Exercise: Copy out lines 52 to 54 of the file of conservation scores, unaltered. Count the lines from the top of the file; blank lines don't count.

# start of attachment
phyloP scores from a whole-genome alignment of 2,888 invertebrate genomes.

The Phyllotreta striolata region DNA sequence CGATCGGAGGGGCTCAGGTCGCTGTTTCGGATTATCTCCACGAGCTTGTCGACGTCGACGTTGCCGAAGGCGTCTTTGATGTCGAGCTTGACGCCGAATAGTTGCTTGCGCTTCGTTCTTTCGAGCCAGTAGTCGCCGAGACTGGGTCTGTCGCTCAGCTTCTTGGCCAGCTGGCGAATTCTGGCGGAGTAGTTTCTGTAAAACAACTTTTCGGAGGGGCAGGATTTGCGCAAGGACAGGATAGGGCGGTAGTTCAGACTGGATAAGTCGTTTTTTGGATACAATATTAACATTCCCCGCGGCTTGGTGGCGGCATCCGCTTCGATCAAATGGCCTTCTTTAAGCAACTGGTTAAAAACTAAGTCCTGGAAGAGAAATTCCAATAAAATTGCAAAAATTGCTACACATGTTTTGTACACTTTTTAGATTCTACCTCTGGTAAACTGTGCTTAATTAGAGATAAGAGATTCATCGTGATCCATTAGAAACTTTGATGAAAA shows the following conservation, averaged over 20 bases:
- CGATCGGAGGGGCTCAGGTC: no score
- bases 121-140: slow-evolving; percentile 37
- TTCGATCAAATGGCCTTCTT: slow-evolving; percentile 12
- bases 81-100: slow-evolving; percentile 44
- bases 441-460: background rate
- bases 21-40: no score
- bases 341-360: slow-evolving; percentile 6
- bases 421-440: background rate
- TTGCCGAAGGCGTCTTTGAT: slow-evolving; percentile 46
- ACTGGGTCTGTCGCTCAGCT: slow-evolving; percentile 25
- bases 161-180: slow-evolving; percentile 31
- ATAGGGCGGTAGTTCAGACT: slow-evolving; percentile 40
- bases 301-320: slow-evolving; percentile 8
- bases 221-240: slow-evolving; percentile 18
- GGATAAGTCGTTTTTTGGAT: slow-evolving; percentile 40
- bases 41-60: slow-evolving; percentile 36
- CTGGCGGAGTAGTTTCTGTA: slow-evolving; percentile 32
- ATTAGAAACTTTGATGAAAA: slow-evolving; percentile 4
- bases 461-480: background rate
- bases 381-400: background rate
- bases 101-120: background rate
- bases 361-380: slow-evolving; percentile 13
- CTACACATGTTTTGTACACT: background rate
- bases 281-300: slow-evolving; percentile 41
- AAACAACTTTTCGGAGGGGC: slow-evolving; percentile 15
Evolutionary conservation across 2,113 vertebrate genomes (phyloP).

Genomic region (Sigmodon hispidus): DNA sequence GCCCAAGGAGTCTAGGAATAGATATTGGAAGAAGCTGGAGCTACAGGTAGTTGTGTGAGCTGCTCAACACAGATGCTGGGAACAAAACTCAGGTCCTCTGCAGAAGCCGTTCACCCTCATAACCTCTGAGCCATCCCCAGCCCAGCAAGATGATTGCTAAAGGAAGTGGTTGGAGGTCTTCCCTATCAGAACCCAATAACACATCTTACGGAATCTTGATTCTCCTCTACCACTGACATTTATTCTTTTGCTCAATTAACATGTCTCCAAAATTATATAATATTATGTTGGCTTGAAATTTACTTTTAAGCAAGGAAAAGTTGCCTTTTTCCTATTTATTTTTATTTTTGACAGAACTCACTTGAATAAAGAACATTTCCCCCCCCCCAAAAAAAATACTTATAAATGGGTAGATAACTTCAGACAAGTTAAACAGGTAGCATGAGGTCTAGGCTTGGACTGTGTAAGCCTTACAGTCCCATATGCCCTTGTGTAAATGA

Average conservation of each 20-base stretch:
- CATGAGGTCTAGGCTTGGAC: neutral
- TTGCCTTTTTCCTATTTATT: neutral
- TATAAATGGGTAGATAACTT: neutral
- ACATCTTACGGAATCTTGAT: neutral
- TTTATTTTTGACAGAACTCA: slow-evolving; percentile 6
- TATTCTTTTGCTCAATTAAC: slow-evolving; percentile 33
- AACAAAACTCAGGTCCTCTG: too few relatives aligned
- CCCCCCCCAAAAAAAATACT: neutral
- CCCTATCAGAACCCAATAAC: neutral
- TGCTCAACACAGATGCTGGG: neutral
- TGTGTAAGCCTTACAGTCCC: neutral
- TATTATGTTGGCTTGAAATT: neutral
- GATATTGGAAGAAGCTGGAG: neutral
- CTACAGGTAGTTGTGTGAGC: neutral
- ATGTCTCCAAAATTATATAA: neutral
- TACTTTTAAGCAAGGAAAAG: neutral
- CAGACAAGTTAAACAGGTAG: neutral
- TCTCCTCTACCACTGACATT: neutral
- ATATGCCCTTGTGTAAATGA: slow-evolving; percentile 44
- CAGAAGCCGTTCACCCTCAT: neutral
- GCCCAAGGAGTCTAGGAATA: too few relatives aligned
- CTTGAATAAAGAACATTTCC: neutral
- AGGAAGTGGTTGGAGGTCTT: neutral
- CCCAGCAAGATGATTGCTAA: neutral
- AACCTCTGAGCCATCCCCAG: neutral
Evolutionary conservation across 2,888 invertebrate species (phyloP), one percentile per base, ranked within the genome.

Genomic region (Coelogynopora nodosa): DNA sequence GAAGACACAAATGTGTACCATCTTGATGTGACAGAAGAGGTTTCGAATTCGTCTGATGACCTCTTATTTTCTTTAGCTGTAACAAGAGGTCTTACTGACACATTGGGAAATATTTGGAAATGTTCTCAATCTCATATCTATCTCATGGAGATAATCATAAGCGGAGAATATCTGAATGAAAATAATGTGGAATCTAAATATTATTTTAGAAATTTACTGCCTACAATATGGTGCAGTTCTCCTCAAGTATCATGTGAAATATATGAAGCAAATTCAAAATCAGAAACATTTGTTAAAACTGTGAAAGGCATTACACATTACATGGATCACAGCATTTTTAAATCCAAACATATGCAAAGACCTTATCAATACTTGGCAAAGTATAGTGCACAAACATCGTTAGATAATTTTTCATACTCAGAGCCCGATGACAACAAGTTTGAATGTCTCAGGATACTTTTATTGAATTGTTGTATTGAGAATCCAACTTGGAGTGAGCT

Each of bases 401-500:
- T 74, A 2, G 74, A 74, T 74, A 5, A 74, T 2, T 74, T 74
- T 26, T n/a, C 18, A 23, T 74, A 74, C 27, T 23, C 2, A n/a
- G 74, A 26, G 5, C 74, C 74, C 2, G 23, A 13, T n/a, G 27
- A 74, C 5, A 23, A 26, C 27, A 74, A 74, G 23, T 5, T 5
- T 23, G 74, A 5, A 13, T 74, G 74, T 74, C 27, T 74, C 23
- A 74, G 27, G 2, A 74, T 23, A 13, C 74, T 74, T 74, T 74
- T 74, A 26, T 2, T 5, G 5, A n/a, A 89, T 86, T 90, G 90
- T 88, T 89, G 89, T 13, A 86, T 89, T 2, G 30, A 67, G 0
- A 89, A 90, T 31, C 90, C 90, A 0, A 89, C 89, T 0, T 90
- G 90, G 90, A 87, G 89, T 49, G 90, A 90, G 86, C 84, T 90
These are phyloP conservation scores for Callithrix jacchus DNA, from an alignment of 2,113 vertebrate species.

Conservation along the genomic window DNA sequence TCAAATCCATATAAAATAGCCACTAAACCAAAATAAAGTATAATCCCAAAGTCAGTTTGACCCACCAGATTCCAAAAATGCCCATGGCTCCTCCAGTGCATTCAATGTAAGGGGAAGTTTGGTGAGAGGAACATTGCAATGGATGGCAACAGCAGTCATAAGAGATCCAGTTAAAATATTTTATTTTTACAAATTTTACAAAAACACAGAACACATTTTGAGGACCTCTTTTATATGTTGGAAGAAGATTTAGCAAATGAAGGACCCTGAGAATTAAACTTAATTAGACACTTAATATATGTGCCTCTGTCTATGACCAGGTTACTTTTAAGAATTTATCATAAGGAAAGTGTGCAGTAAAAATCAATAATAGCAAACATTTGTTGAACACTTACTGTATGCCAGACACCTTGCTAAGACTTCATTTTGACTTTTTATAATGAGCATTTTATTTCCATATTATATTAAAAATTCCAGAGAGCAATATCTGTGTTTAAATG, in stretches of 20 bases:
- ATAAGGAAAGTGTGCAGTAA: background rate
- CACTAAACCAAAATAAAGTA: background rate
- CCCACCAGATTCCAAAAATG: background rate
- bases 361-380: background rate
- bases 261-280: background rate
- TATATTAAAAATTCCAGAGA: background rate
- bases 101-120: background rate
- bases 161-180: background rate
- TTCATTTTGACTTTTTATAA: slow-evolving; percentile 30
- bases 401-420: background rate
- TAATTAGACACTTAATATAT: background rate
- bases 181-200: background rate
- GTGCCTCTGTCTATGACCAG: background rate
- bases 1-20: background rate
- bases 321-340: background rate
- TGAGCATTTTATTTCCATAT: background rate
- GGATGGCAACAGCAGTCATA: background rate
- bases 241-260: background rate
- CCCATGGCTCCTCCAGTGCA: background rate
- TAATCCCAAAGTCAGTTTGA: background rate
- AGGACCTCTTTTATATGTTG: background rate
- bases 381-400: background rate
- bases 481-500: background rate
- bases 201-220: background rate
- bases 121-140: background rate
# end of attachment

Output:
- CTTGAATAAAGAACATTTCC: neutral
- AGGAAGTGGTTGGAGGTCTT: neutral
- CCCAGCAAGATGATTGCTAA: neutral